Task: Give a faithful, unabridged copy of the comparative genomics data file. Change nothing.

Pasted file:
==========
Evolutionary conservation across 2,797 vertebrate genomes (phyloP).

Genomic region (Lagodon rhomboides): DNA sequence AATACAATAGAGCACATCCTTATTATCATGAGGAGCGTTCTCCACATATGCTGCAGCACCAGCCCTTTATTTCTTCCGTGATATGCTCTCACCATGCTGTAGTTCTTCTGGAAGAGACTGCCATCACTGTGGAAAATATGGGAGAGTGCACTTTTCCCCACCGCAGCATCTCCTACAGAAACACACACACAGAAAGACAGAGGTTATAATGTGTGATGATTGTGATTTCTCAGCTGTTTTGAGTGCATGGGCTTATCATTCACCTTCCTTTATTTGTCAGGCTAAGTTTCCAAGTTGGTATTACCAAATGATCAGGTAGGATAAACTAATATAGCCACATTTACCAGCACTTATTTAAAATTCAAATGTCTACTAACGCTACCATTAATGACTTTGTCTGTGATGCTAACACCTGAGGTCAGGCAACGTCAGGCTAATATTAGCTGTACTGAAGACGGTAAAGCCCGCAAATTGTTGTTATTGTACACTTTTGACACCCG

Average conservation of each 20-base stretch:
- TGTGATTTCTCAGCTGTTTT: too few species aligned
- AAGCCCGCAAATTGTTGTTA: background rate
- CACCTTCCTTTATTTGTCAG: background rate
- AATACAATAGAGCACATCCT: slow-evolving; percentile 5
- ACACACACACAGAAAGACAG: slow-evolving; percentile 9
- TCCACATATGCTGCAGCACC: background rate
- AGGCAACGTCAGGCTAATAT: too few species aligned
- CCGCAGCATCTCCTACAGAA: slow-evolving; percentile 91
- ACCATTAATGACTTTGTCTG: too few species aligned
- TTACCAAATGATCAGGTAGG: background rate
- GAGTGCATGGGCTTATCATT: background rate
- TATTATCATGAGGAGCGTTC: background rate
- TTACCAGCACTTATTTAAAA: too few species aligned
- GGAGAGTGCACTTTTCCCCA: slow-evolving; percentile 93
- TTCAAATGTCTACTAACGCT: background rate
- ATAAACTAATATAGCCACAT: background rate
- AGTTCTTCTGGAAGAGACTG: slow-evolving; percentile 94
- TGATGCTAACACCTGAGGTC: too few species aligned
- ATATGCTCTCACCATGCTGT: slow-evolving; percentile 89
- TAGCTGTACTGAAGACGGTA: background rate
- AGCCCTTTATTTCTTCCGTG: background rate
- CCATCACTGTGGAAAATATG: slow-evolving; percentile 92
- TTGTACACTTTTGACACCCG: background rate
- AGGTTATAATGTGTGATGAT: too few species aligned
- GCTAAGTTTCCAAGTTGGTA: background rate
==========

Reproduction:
Evolutionary conservation across 2,797 vertebrate genomes (phyloP).

Genomic region (Lagodon rhomboides): DNA sequence AATACAATAGAGCACATCCTTATTATCATGAGGAGCGTTCTCCACATATGCTGCAGCACCAGCCCTTTATTTCTTCCGTGATATGCTCTCACCATGCTGTAGTTCTTCTGGAAGAGACTGCCATCACTGTGGAAAATATGGGAGAGTGCACTTTTCCCCACCGCAGCATCTCCTACAGAAACACACACACAGAAAGACAGAGGTTATAATGTGTGATGATTGTGATTTCTCAGCTGTTTTGAGTGCATGGGCTTATCATTCACCTTCCTTTATTTGTCAGGCTAAGTTTCCAAGTTGGTATTACCAAATGATCAGGTAGGATAAACTAATATAGCCACATTTACCAGCACTTATTTAAAATTCAAATGTCTACTAACGCTACCATTAATGACTTTGTCTGTGATGCTAACACCTGAGGTCAGGCAACGTCAGGCTAATATTAGCTGTACTGAAGACGGTAAAGCCCGCAAATTGTTGTTATTGTACACTTTTGACACCCG

Average conservation of each 20-base stretch:
- TGTGATTTCTCAGCTGTTTT: too few species aligned
- AAGCCCGCAAATTGTTGTTA: background rate
- CACCTTCCTTTATTTGTCAG: background rate
- AATACAATAGAGCACATCCT: slow-evolving; percentile 5
- ACACACACACAGAAAGACAG: slow-evolving; percentile 9
- TCCACATATGCTGCAGCACC: background rate
- AGGCAACGTCAGGCTAATAT: too few species aligned
- CCGCAGCATCTCCTACAGAA: slow-evolving; percentile 91
- ACCATTAATGACTTTGTCTG: too few species aligned
- TTACCAAATGATCAGGTAGG: background rate
- GAGTGCATGGGCTTATCATT: background rate
- TATTATCATGAGGAGCGTTC: background rate
- TTACCAGCACTTATTTAAAA: too few species aligned
- GGAGAGTGCACTTTTCCCCA: slow-evolving; percentile 93
- TTCAAATGTCTACTAACGCT: background rate
- ATAAACTAATATAGCCACAT: background rate
- AGTTCTTCTGGAAGAGACTG: slow-evolving; percentile 94
- TGATGCTAACACCTGAGGTC: too few species aligned
- ATATGCTCTCACCATGCTGT: slow-evolving; percentile 89
- TAGCTGTACTGAAGACGGTA: background rate
- AGCCCTTTATTTCTTCCGTG: background rate
- CCATCACTGTGGAAAATATG: slow-evolving; percentile 92
- TTGTACACTTTTGACACCCG: background rate
- AGGTTATAATGTGTGATGAT: too few species aligned
- GCTAAGTTTCCAAGTTGGTA: background rate